Is the answer behind us?

17 March 2017

The new Chancellor, Phillip Hammond MP, has attracted many newspaper headlines in the last few weeks with his change in dividend tax and, of course, National Insurance Rates. This has caused much consternation for the self-employed, directors and investors alike.Effectively, in current terms, the first £5,000 of gross dividend income is tax free and thereafter taxed, and this allowance is being reduced to £2,000 gross from the start of the tax year 2018/2019. This 'allowance' was only introduced in April 2016, so is a 'new kid on the block' of favourable tax changes – and, many would argue, much needed by the growing ranks of the self-employed.

Reflecting on this change reminds me of investment tax changes that occurred around 2007 that made equity ownership (either in the form of shares or Unit Trusts at the time (now Open Ended Investment Companies (OEICS), beneficial for dividend tax purposes, rather than holding investments in an investment bond. This was detailed in The Telegraph at the time here:

To be clear, if you were already invested in an investment bond, it was usually worth staying there. However, if you were looking to invest new money, a comparison usually favoured the Unit Trust route from a tax perspective.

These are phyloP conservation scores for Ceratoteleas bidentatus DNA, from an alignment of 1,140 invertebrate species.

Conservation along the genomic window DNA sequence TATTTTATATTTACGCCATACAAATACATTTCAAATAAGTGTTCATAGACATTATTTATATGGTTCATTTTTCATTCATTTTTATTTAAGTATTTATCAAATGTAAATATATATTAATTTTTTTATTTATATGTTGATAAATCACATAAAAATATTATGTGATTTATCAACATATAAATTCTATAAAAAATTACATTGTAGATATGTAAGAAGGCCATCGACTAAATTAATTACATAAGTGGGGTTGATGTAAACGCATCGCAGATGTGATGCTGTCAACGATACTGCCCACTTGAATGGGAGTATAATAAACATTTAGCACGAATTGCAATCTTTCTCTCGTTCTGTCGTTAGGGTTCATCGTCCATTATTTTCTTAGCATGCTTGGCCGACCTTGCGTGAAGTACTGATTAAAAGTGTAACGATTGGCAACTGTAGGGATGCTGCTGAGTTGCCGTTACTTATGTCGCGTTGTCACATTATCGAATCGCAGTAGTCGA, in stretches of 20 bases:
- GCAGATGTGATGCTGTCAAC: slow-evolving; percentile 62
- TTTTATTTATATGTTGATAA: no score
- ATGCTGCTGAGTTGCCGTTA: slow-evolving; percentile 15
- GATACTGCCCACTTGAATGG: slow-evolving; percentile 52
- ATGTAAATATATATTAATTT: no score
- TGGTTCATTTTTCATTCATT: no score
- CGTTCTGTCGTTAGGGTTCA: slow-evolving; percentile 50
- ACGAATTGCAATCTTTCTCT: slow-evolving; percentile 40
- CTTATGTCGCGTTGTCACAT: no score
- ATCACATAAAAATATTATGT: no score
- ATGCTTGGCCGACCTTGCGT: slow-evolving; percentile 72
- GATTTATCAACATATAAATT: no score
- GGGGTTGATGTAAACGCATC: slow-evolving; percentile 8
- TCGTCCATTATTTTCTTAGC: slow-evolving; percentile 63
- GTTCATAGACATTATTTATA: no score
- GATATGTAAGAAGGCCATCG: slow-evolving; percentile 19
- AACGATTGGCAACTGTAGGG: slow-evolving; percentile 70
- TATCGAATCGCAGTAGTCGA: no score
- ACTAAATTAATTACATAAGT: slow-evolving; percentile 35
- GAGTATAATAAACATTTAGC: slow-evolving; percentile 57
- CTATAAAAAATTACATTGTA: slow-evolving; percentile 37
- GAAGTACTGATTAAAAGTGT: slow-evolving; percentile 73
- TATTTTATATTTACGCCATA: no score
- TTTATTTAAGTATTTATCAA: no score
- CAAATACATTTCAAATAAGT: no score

One downside of investment bonds, usually offered by insurance companies, was that their initial charging structures were high (certainly in comparison to the new, more transparent 'clean' share classes of most OEICs of today).However, with careful planning, they could be a useful financial planning tool in providing regular capital, (some refer to it as income, which technically it is not), over time.

Unit Trusts had/have the advantage of allowing you to use your Capital Gains Tax allowance (£11,300 in the new tax year 2017/2018), whereas an (onshore) investment bond is notionally taxed at the basic rate of income tax whilst invested, with the ability to withdraw 5.0% of the initial capital invested per annum without a further liability to tax at the point of withdrawal (although there could be a liability later!).

Another issue is that the 5.0% pa withdrawals are classed as a return of capital when considering gifting from surplus income to place funds outside the estate for inheritance tax purposes. Therefore, if someone is using the surplus income rule to gift funds away, money coming in from an investment bond cannot be included. However, it can be used for the annual gift allowance of £3,000.

There is much to consider; however, in looking at the title of this blog, 'Is the answer behind us?' in putting in place new investment bonds as an investment / tax structure, I think the answer still remains no, although the tax goalposts are moving and, as you would expect, we will keep a close eye on this position and adjust our investment planning approach as and when appropriate.

As we noted in our last blog, following the last Spring Budget, change brings opportunity and it is usually a great time to focus on your financial planning, especially as we approach the end of the tax year.

No individual advice has been provided during the course of this blog.

Keith Churchouse FPFS


CFP Chartered FCSI

Chartered Financial Planner

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